Last week I got to stay home from work for three days and play with my sweet little daughter! It was a wonderful break from my busy workweek routine. However, one good thing about my regular routine is that I eat a regimented diet that keeps my blood sugars level. On the weekends I go with a plan of "management indulgence" where I eat more carbohydrates, but I'm prepared to cover it with extra insulin. For some reason, being home during the week threw my eating, and therefore my blood sugars, all out of whack!
It started on Tuesday when Sienna and I visited my office. My coworkers wanted to see her and then we headed out shopping for new clothes for our growing girl! I needed a place to feed Sienna lunch and figured I get myself something to eat too. We stopped at a semi-fast food place that serves semi-healthy Asian food. I wisely skipped the white rice, however the chow mein that came with my chicken entrée was covered in a very syrupy sauce. Plus, the breaded...
So you don’t have diabetes. Should you still be worried about having an elevated risk of Alzheimer’s disease? A new study out of the University of Arizona suggests that you could still have reason for concern.
The study looked at whether elevated blood sugar levels in people who do not have diabetes might indicate higher risk for developing Alzheimer’s disease. The link between diabetes and Alzheimer’s disease already has been studied.
The researchers used a specific type of positron electron tomography (PET) imaging technique to produce three-dimension images of metabolic activity in the brain. As part of the study, researchers used the PET imaging to look at fasting serum glucose (blood sugar) levels that study participants experienced after several hours of not eating.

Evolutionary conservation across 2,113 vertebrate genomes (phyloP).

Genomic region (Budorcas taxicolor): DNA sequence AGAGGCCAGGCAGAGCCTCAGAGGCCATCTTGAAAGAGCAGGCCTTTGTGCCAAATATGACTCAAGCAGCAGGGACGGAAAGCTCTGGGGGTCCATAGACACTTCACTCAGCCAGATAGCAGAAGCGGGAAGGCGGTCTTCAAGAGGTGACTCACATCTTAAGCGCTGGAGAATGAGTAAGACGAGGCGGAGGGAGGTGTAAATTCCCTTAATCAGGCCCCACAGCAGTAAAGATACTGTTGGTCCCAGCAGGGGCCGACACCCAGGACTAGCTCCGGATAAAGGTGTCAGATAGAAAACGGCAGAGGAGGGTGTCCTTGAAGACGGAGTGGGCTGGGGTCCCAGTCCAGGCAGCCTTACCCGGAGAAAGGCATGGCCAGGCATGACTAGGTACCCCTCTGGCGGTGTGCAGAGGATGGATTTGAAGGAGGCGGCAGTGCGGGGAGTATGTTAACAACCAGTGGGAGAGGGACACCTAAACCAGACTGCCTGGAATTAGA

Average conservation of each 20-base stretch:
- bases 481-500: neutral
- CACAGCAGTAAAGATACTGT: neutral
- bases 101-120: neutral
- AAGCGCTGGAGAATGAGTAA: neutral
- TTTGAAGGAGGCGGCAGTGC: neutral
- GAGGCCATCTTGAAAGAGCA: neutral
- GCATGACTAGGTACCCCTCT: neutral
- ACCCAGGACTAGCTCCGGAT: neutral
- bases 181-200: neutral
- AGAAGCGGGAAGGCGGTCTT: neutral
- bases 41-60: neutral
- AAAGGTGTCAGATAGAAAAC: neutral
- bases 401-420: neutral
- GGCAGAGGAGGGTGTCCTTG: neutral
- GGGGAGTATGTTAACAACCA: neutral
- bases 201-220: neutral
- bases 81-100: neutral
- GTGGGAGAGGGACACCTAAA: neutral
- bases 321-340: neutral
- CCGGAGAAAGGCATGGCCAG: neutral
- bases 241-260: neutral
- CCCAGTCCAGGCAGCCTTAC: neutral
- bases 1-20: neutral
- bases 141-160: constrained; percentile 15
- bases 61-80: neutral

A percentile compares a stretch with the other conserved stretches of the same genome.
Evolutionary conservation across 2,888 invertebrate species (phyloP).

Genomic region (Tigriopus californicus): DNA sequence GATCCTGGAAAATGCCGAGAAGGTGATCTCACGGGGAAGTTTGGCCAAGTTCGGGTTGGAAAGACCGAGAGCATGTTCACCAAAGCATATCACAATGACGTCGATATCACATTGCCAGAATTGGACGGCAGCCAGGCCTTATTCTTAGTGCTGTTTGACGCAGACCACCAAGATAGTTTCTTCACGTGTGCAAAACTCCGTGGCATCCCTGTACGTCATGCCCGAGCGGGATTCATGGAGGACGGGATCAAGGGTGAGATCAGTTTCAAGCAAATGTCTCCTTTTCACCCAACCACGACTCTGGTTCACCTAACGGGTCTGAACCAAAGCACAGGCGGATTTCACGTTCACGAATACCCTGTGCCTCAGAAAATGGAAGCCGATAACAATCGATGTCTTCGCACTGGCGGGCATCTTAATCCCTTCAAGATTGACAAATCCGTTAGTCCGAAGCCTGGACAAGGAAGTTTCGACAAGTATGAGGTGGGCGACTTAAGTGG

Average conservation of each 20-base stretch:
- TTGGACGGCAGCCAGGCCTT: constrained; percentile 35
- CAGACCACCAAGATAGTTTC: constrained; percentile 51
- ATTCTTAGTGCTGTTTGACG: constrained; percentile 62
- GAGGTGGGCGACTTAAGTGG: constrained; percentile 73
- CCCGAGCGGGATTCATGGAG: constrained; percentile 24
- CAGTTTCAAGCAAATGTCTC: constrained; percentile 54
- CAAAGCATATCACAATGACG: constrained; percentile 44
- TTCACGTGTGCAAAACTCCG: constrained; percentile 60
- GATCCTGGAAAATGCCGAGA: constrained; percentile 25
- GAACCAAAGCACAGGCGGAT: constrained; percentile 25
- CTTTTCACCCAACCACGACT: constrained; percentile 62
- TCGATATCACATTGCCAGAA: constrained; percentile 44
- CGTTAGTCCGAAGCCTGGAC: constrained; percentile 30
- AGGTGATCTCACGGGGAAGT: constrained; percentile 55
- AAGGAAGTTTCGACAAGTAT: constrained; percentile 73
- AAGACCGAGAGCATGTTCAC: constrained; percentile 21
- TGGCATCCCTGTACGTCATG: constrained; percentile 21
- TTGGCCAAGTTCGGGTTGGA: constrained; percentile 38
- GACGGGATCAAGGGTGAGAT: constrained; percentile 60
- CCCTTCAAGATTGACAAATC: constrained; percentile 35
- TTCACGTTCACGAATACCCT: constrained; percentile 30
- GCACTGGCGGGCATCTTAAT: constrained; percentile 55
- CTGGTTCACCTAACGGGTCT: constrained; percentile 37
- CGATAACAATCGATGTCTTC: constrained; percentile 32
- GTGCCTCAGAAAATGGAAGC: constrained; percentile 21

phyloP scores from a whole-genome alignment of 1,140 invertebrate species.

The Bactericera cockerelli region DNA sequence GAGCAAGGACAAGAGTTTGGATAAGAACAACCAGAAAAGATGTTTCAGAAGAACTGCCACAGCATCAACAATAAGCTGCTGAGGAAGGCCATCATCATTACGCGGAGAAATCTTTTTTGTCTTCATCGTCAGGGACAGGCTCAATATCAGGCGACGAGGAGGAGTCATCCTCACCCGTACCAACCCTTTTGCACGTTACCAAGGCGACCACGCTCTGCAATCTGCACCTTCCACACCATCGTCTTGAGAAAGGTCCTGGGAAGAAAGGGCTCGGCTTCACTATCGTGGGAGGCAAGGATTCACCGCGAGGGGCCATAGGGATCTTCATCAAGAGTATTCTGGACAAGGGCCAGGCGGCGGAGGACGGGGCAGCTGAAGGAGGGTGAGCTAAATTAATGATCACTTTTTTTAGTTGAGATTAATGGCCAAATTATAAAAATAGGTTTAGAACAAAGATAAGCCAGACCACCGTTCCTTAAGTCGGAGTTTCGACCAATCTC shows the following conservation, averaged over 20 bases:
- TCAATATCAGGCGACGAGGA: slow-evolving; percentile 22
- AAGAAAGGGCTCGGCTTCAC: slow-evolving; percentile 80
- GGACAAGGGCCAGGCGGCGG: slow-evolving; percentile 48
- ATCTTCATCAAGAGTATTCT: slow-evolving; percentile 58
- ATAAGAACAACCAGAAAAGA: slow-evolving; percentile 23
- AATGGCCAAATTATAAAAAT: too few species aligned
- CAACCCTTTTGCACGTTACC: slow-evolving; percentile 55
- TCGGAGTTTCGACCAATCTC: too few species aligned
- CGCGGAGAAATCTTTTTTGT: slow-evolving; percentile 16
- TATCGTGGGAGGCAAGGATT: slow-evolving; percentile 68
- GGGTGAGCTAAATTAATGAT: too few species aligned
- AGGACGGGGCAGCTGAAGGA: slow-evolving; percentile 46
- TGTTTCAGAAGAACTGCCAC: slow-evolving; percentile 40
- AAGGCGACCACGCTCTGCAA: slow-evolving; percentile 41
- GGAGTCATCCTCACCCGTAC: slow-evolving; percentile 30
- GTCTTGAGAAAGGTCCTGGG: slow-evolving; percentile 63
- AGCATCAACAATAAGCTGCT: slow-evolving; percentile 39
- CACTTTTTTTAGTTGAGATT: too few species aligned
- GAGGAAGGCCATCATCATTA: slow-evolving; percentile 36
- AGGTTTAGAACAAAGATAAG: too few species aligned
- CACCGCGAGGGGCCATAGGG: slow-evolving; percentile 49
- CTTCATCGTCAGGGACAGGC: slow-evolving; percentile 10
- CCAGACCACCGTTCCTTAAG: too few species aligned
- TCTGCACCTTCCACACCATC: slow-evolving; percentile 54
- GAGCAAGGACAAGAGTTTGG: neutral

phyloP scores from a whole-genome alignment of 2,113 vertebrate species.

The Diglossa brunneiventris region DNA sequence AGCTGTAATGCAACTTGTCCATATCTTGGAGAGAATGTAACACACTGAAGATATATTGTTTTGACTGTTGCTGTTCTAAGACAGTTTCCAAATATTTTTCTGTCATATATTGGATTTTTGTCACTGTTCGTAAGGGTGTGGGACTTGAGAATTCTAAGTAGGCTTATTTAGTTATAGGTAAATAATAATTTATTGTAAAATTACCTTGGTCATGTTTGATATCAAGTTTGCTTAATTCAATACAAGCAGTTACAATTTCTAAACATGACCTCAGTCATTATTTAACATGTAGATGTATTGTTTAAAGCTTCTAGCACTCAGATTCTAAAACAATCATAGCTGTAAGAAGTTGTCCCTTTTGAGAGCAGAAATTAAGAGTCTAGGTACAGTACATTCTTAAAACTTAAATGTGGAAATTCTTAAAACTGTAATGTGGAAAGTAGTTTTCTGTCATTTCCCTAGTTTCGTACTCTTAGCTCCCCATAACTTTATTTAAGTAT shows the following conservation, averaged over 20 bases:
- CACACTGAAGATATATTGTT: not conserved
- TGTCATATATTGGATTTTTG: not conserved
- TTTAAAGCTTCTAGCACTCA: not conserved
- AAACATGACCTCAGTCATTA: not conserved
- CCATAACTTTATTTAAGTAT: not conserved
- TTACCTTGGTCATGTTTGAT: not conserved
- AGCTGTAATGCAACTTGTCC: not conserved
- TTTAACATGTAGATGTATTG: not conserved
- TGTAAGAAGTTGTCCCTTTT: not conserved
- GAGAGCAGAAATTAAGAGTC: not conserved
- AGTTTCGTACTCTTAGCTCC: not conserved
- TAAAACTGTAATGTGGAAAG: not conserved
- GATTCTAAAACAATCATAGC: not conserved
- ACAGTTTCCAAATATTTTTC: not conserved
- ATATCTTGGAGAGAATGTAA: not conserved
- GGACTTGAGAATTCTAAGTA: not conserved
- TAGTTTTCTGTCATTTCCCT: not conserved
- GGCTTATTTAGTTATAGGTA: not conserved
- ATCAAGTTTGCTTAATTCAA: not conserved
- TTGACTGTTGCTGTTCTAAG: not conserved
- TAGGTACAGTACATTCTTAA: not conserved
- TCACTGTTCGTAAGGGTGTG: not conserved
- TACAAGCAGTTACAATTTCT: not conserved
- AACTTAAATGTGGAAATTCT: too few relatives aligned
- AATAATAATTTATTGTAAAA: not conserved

The researchers analyzed data on 124 adults who were cognitively normal and did not have diabetes. Each of these participants had a family history of Alzheimer’s disease. They ranged in ...
Most scientists won’t admit it, but some of them are a lot like journalists. Some people in both groups seem to get their jollies and make their reputations by debunking the work of others.
Cinnamon is now important enough for glucose control that the debunkers have jumped on it. A group of five scientists in Maastricht, The Netherlands, carefully studied the effects of cinnamon and found that it doesn’t work.
They found that “Cinnamon supplementation does not improve glycemic control in postmenopausal type 2 diabetes patients ”. The Journal of Nutrition published their research in its April 2006 issue.
Specifically, they contradicted “ Cinnamon improves glucose and lipids of people with type 2 diabetes ” by Richard A. Anderson and his associates at the Beltsville Human Nutrition Research Center in Maryland and in Peshawar, Pakistan. Earlier I have written about Dr. Anderson’s work on this blog and my website.
The Dutch scientists used the same type of cinnamon, cinnamomum cassia (...
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